The Day of the ‘Móndidas’ is the day of Saint John although the celebrations begin the day before.
A little bit of history
The origins of this celebration are unclear. Some say that this day commemorates the abolition of the Moorish requirement that 100 virgins be given every year as tribute from Christian Kingdoms in Iberia.(Each village had to give three as their participation in the tribute); Others say that it comes from the cult following of the goddess Ceres, goddess of harvest and agriculture as well as Celtiberian priestesses, who offered the results harvested from the soil during the celebrations of devotion to the sun.
During this day they carry a ‘cestaño’ or wicker basket on their heads containing flowers and the ‘Arbujuelo’, which are wands covered in flour and coloured with saffron, representing fertility.
How this day is celebrated
Different events mark this day: The ‘Caballada’ and The ‘Descubierta’, during which local dignitaries ride on horseback dressed in in ceremonial attire, when passing in front of the ‘Móndidas’, the latter open and close their fans whilst the dignitaries remove their Bicorne hats. The ‘Ofrenda del Arbujuelo’ is celebrated at the Romanesque shrine where the fire walking had taking place the previous evening. The baskets are given to the virgin and during the mass the three “Móndidas” pass the “arbujuelos” to the priest and the dignitaries, following a ritual where they are unable to move back towards the altar.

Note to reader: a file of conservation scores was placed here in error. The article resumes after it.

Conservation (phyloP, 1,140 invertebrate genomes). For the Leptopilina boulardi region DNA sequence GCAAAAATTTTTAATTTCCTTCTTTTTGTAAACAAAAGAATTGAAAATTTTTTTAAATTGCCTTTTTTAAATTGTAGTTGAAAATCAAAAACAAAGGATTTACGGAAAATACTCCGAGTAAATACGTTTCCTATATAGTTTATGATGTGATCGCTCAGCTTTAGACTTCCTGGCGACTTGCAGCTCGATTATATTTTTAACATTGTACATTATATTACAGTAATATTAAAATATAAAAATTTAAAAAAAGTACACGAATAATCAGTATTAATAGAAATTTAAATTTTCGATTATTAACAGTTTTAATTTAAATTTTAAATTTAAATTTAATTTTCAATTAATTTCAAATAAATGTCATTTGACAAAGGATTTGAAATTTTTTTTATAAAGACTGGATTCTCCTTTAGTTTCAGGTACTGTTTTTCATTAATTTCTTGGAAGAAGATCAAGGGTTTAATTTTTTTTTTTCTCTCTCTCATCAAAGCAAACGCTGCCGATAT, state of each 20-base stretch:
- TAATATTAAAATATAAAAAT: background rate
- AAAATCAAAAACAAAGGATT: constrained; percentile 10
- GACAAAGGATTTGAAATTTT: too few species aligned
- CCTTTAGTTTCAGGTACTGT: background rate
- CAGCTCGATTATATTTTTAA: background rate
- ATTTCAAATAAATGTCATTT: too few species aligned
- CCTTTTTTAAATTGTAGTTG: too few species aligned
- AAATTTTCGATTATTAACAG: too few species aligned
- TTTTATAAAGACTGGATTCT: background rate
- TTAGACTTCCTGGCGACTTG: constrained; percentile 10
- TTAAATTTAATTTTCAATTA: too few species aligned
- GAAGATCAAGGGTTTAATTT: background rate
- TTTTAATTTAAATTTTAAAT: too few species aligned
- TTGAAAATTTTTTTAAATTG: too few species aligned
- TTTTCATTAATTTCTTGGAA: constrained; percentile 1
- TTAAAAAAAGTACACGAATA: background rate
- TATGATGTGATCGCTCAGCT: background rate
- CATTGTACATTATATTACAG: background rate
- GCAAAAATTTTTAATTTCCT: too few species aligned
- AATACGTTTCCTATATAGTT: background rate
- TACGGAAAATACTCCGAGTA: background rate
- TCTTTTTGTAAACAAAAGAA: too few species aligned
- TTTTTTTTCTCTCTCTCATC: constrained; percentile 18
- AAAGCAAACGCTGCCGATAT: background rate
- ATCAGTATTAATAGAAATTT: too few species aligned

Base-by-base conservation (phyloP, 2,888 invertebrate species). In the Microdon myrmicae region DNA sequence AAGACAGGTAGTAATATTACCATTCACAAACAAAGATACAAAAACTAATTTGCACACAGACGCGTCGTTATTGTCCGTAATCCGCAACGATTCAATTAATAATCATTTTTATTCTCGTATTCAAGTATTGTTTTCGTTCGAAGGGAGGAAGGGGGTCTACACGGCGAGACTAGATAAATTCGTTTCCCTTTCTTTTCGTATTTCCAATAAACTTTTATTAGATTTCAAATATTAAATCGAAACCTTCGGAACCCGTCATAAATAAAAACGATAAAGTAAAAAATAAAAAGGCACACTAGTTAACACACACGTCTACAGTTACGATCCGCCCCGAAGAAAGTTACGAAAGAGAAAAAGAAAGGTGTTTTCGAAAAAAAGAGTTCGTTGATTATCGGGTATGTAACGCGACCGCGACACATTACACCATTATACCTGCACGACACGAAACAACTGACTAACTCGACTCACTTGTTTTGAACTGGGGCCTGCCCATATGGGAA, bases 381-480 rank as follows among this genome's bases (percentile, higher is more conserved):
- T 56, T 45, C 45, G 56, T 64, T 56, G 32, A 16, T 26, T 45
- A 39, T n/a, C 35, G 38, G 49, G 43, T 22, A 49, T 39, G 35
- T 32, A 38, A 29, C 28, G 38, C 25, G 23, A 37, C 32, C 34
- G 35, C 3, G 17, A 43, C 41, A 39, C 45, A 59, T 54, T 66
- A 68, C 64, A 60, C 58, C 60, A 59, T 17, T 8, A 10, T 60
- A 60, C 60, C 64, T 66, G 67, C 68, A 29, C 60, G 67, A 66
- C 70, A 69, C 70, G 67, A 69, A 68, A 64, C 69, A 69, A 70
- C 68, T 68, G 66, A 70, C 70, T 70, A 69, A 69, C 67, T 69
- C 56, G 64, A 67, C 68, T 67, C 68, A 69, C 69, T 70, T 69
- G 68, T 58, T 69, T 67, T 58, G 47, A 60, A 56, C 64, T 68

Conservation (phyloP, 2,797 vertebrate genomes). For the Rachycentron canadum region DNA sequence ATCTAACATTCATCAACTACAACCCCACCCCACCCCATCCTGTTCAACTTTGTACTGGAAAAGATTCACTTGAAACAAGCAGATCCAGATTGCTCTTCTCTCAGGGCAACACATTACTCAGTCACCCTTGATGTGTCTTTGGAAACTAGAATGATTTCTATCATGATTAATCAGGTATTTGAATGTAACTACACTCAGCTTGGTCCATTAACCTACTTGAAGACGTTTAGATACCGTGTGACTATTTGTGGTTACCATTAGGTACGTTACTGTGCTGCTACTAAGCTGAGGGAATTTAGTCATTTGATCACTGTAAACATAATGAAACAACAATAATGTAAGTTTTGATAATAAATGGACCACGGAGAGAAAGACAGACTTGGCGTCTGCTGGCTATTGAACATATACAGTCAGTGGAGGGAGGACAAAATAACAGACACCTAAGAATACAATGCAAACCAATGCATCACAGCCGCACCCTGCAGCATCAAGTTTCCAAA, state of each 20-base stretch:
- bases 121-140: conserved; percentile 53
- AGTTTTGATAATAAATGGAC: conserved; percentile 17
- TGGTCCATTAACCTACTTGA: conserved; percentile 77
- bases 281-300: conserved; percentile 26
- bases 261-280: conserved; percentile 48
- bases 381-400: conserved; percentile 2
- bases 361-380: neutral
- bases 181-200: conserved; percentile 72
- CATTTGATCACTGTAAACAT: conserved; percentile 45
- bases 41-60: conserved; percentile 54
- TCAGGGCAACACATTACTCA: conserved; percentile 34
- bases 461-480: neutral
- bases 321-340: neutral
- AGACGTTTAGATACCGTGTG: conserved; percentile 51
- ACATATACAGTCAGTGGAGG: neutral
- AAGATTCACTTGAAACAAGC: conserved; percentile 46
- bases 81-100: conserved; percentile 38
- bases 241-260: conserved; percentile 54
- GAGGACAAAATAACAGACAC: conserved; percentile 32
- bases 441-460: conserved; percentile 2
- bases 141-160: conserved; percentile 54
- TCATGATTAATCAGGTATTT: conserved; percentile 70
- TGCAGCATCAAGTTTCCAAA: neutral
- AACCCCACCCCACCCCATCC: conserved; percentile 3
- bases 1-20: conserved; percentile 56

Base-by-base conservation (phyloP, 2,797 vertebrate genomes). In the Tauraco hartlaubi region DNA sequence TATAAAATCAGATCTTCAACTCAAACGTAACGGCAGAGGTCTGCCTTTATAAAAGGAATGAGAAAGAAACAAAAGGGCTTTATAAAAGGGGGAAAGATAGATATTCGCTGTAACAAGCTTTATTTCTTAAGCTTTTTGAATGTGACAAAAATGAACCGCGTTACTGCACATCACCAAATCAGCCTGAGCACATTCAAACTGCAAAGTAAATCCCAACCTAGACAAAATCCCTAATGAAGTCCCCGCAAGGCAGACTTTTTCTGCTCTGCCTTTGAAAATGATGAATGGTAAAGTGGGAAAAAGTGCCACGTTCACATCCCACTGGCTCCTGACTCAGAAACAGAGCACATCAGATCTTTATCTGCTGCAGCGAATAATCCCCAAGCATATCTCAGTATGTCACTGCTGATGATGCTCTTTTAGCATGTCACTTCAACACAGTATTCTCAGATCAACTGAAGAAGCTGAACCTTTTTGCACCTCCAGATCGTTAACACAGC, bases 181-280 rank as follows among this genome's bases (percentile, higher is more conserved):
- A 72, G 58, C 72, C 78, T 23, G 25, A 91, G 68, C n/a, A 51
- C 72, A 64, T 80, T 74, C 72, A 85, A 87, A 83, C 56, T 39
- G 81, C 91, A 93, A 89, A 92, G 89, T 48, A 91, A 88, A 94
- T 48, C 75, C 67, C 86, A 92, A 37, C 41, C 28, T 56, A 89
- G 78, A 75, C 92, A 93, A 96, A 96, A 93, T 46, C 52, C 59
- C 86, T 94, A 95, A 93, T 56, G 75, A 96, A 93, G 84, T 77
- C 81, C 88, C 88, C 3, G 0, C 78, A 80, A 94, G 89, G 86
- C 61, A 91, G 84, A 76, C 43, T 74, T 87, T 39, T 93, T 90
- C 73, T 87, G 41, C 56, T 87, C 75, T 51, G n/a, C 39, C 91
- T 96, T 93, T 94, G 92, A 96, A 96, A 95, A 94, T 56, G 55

In the meantime, the young men of the town erect, with great effort and coordination, a tall, straight tree trunk from a ‘mayo (‘poplar) in the main square. This event is called ‘La pingada Del Mayo de los Quintos’ as a reminder of the days of Military service. Some minutes after the mass the Móndidas and the dignitaries arrive and ‘Cuartetas’ (poems) written for the ocassion, are recited by the Móndidas and then, as a finale, each of the ‘móndidas’ dances ‘jotas’ (regional dances) with the dignitaries.
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Do you know of any other festival in which the ‘peñas’ (groups of people who join forces to celebrate an ocassion) invite foreign people to go into their locals and share a drink? I was asked the same question several times.
On the eve of Saint John, the music of the bands accompanies everyone from “peña” to “peña” toshare some beer or ‘Zurracapote’ (red wine with fruit, sugar and cinnamon), and then the Móndidas are taken to their homes where ‘mayos’ decorated with garlands indicate that the Móndidas live there. More drink and food awaits the procession.
It was a really fun evening, I had the opportunity to get to know the ‘Móndidas’ and, the following morning, to share with one of them the time of the dress “code”. Two seamstresses are assigned to each girl and while they were working on the girl I was told some “secrets” about the Móndidas. In the past they were young virgins born in the village, but due to the modern young life styles and the lack of suitable women, this requirement is now overlooked.